7. Dream Theater - Systematic Chaos
It's always good hearing technically proficient musicians working together, sometimes the precision gets in the way of the music quality, but not on this release. Dream Theater have gotten the balance right. The riff interchange between keyboard and guitar is seamless, reminds me a lot of UK's self-titled album. It's good to see a split track, In The Presence Of Enemies is both a fantastic opener and ender. This is a seminal prog-metal release, 78 minutes of everything that is great about the genre. I look forward to seeing some of these tracks live in a months time.
Best track: Prophets Of War

6. Rosetta - Wake / Lift
No this release is not The Galilean Satellites, the band has progressed their sound into something new. A much more Post-Rock release than their last, though it hasn't stopped this band from sounding as unique as they did 3 years ago. The music is so densely layered and the long winding compositions are so meticulously fine-tuned, it is a delight to sit back and just take in from beginning to end.
Best track: Wake

5. The Dillinger Escape Plan - Ire Works
I was hotly anticipating this album on the back of the quality of Miss Machine. Despite Chris Pennie defecting to C&C and Brian Bennoit taking a break due to a hand injury, they've come back and done something fantastic again. Greg Puciato has taken a much more expansive role with his vocals, there is actual singing on this release. The album itself is technically brilliant, the interplay between drums and guitar is as sublime as we've come to expect from DEP, and the song writing is more mature than ever. There are parts that are going to piss off the die-hard fans of Calculating Infinity but who cares? This is a wonderful album in it's own right, full of aggression, mathematical precision and sublime musicianship.
Best track: Dead As History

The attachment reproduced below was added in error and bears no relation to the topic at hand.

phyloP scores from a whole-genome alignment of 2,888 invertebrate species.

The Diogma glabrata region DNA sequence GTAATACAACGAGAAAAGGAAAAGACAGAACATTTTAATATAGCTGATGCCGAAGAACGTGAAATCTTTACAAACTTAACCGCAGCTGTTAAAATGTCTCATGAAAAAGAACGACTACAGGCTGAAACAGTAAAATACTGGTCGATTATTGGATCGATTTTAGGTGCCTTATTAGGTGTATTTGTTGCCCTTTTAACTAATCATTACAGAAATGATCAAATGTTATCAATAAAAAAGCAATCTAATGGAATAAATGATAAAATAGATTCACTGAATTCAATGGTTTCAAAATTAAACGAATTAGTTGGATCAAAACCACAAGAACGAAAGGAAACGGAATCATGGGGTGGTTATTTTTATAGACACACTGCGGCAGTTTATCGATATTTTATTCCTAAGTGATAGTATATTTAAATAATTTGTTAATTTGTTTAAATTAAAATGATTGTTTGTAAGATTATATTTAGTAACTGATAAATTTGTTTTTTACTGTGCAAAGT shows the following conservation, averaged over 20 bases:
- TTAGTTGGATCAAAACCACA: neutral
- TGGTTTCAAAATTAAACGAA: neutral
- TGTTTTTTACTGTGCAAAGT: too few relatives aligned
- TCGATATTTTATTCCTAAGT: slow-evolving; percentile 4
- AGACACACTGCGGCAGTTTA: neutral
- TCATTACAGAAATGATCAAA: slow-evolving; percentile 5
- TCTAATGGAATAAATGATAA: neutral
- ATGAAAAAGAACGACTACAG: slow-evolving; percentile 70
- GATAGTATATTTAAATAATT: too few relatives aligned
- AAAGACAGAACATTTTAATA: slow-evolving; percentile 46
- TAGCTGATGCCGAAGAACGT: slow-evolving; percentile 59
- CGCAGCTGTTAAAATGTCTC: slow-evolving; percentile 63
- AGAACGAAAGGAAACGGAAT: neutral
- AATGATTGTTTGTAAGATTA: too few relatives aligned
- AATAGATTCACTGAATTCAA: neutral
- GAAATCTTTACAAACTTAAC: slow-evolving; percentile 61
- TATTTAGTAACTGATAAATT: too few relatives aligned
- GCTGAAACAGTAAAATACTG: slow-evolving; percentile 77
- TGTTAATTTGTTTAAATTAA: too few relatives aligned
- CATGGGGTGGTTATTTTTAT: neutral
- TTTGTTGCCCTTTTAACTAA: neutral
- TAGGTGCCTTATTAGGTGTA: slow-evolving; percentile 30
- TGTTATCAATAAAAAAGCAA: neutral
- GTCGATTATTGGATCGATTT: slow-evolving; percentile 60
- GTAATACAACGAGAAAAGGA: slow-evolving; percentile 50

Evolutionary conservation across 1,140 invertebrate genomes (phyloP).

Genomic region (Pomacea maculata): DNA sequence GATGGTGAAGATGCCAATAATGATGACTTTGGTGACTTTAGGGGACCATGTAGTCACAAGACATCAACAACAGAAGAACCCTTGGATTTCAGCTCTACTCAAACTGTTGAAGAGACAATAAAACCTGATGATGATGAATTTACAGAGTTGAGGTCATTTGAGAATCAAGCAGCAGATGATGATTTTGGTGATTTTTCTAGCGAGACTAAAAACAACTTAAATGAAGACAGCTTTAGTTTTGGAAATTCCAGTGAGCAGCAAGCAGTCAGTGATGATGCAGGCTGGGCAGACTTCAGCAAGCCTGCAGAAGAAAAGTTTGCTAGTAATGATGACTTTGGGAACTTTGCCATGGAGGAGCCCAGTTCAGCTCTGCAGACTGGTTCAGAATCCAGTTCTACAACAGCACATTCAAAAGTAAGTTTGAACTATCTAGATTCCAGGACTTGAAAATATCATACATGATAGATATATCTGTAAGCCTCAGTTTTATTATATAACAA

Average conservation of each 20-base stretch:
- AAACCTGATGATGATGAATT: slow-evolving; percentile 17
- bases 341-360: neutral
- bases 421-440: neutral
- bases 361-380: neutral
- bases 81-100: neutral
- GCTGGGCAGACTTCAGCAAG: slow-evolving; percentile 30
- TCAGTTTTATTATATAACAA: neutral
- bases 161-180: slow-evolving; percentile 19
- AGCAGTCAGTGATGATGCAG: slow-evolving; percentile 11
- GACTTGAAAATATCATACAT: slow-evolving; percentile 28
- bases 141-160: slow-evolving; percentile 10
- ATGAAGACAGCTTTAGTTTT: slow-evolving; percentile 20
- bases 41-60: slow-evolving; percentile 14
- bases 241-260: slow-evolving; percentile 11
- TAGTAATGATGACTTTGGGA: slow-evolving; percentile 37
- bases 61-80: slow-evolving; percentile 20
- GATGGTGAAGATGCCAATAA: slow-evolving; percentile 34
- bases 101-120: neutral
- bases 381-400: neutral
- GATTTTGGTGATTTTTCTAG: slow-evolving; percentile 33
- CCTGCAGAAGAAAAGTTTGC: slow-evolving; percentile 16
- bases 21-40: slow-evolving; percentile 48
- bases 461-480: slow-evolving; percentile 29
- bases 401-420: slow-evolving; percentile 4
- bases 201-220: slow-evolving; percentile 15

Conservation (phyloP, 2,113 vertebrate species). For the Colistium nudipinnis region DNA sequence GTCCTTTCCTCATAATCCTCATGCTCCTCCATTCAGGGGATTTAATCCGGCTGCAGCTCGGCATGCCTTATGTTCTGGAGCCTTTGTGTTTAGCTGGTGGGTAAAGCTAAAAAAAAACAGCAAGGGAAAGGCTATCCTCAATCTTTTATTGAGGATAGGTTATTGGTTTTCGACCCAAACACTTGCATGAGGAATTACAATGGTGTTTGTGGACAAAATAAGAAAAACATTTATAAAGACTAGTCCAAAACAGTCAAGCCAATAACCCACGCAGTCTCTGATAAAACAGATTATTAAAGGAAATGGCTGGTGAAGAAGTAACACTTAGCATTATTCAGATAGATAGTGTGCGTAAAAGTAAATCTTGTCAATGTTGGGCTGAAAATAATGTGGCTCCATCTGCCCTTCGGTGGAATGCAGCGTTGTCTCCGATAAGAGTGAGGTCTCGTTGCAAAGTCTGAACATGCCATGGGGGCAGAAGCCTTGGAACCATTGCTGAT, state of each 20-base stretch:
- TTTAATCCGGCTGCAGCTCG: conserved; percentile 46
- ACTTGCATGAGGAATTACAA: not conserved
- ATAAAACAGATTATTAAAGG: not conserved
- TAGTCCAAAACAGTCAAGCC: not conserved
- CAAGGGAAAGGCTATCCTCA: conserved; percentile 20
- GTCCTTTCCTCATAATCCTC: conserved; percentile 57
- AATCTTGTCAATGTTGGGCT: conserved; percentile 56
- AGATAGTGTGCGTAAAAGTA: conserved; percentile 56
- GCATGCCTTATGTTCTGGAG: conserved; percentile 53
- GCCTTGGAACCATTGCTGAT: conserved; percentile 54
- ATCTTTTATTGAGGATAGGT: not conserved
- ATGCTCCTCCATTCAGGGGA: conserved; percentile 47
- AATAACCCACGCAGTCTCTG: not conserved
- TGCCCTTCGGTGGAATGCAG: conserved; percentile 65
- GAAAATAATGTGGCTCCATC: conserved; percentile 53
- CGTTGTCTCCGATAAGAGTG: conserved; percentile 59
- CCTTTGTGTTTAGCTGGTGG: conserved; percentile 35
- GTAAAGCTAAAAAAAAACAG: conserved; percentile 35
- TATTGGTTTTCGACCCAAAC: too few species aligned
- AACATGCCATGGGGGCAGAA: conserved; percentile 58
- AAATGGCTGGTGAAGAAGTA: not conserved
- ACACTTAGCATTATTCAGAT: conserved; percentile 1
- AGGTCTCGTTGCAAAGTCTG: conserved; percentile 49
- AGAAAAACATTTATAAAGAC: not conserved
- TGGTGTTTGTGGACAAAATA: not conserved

4. Dark Tranquillity - Fiction
This is just an incredibly balanced album, Dark Tranquillity have gotten the balance perfect. Melodic Death Metal at it's finest right here. The interlay between the keyboard and guitar as the melodic instrument is done seamlessly, the interlaced piano transforms the album from solid to fantastic, everything has just fallen into place. Even the lyrics are perfectly fitting for the chaos surrounding them, yet never are overbearing on the sound. The metal release of the year for sure, just listen to Icipher and see for yourselves.
Best track: The Mundane And The Magic

3. Battles - Mirrored
This was a very pleasant discovery of 2007, decided to check them out after they were added to next years Big Day Out line-up. While being a perfect example of avant-garde math-rock, most of all this is a fun album to listen to. The almost chipmunk like vocals fit beautifully over the music, elaborate compositions that you just want to dance poorly out of time to.
Best track: Tonto

2. Deerhunter - Cryptograms
A perfect mix of ambiance, post-punk and noise rock, Deerhunter have created an album truly worthy of being called a masterpiece. It captivates from the first few notes of the intro and leaves you wanting more when Heatherwood finishes. The composition is sublime, each track flows so well into the next and the mix of ambient pieces spacing out the more rock style pieces is done just perfectly. Each listen just begs me to start over again.
Best track: Heatherwood

1. Porcupine Tree - Fear Of A Blank Planet
What can I say? It's been a year of excellent prog releases. And